Updated: 3 days ago
By BLENDED TV
Inventors from around the globe are seeking to make a lasting and impactful difference to sustainably protect our planet for future generations. From new renewable energy techniques, to creating habitats for young sea life, and AI-driven recycling; this video will reveal some incredible, new solutions to the current environmental issues facing our world.
The European Patent Office (EPO) this past week honored MIT chemistry professor Donald Sadoway with the 2022 European Inventor Award in the “Non-EPO countries” category and U.S. student and scientist Erin Smith with first place in the inaugural Young Inventors prize.
Winner of the European Inventor Award 2022
Chemist Donald Sadoway has developed a liquid metal battery for storing solar and wind energy. Comprised of locally sourced raw materials, his battery provides a cost-effective long-term storage solution.
While lithium-ion batteries power billions of devices, they typically lose 50% of their storage capacity over 5 000 charging cycles. This means they may not always be the most effective long-term energy storage solution. Having spent his career in liquid metal technologies, electrochemist Donald Sadoway made a breakthrough by developing a battery that stores electricity in layers of metal melted at temperatures above 500°C.
As all key components in the battery are liquid, they do not suffer the structural damage that conventional batteries experience as charged atoms flow through them. Crucially, liquid metal batteries also retain 99% of their original capacity over 5 000 charging cycles. They could reduce the cost of storing solar and wind power on the electricity grid, leading to greater amounts of clean power consumed during peak load times. In many countries, this demand is currently met by burning natural gas.
Power up Born into a family of Ukrainian immigrants in Canada, Sadoway studied chemical metallurgy at the University of Toronto before moving to MIT, where he became professor of electrochemistry. After twenty years in the aluminium and steel industry, he extended his research to the energy storage field.
Ambri, the academic spin-off he founded with his graduate students in 2010, has raised over EUR 180 million (USD 211 million) and plans to launch their first product in 2023. In addition to research and entrepreneurial activities, Sadoway is a passionate educator who has delivered an award-winning series of lectures.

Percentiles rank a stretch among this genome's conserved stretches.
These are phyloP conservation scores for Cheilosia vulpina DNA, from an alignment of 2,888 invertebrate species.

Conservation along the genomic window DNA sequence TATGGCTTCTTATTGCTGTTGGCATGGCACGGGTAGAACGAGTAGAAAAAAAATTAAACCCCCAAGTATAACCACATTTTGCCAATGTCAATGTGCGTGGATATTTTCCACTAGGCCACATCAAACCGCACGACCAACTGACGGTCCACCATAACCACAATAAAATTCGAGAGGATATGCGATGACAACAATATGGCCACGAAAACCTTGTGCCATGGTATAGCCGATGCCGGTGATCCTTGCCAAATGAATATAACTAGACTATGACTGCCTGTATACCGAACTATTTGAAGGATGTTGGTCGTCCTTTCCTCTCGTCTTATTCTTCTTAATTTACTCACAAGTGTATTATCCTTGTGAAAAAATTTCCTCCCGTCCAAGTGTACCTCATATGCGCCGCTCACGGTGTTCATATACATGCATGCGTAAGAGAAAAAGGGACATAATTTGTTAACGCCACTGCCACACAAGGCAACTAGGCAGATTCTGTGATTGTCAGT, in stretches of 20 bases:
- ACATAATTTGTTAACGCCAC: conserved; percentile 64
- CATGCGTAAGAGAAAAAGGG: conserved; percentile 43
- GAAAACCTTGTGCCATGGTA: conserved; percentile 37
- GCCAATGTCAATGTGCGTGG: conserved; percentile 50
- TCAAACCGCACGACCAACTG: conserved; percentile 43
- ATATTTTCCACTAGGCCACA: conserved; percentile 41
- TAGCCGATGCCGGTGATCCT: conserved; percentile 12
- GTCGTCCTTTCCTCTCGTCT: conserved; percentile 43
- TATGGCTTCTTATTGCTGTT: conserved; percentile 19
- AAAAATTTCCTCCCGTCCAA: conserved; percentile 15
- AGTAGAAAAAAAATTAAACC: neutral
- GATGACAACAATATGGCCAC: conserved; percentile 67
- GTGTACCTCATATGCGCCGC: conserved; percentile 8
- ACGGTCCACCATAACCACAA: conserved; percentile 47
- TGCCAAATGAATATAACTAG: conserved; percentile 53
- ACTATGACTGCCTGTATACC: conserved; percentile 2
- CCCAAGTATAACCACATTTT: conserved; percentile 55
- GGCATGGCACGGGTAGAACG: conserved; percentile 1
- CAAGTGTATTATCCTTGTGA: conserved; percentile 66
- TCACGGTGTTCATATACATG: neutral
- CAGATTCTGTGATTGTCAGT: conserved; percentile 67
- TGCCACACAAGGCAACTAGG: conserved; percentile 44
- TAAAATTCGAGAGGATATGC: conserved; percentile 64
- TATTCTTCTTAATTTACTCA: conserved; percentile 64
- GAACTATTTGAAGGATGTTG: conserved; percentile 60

Under Secretary of Commerce for Intellectual Property and Director of the United States Patent and Trademark Office, Kathi Vidal, personally recognized these American innovators’ outstanding achievement.
“My congratulations to Professor Sadoway and Ms. Smith for winning the European Inventor Award and EPO’s Young Inventors prize, respectively.
Their award-winning innovations – liquid metal batteries that increase the reliability of wind and solar power by storing large amounts of renewable energy and an artificial intelligence-powered facial recognition app that detects early signs of Parkinson’s disease – are two impressive examples of American ingenuity that impact our world for the better. We hope that others are inspired by their ideas and by their journeys of innovation. Congrats!”
1st place of the Young Inventors prize 2022
After watching a YouTube clip of Parkinson's patient Michael J. Fox, US-based Erin Smith developed an AI-powered app that uses video to enable early detection of Parkinson's disease. Her intervention can help to slow development of the condition.
When Erin Smith was a child, her mother encouraged an interest in science, even turning the family kitchen into a makeshift laboratory. Later, shortly after starting high school, inquisitive young Smith watched a YouTube video of Michael J. Fox, a high-profile Parkinson's patient who showed the facial expression trait known as "mask face". She began to question whether facial expressions could be analyzed to monitor changes in the brain. Smith learned to code and began working on what would later become FacePrint, an AI-powered application that records facial expressions and uses computer vision to accurately detect minute indicators of early-onset Parkinson's.
The computer vision algorithms are trained to interpret video data of Parkinson's patients and healthy people making facial expressions. As a result, FacePrint can detect Parkinson's with 95% accuracy and objectively capture and digitise changes that occur five to ten years before diagnosis based on traditional motor symptoms. Additionally, Smith and her team have focused on building an inclusive dataset, enabling accurate detection across gender and race.
Towards the UN Sustainable Development Goals (UN SGD)
More than 10 million people worldwide live with the condition, with cases expected to increase significantly as the ageing population grows. Earlier diagnosis enables faster treatment, potentially delaying more serious symptoms of Parkinson's, such as tremors and walking difficulties. FacePrint therefore contributes to UN SDG 3 (Good Health and Well-Being) at every stage of life. As the tool is low-cost and can be used remotely by non‑experts, it also addresses UN SDG 10 (Reduced Inequalities).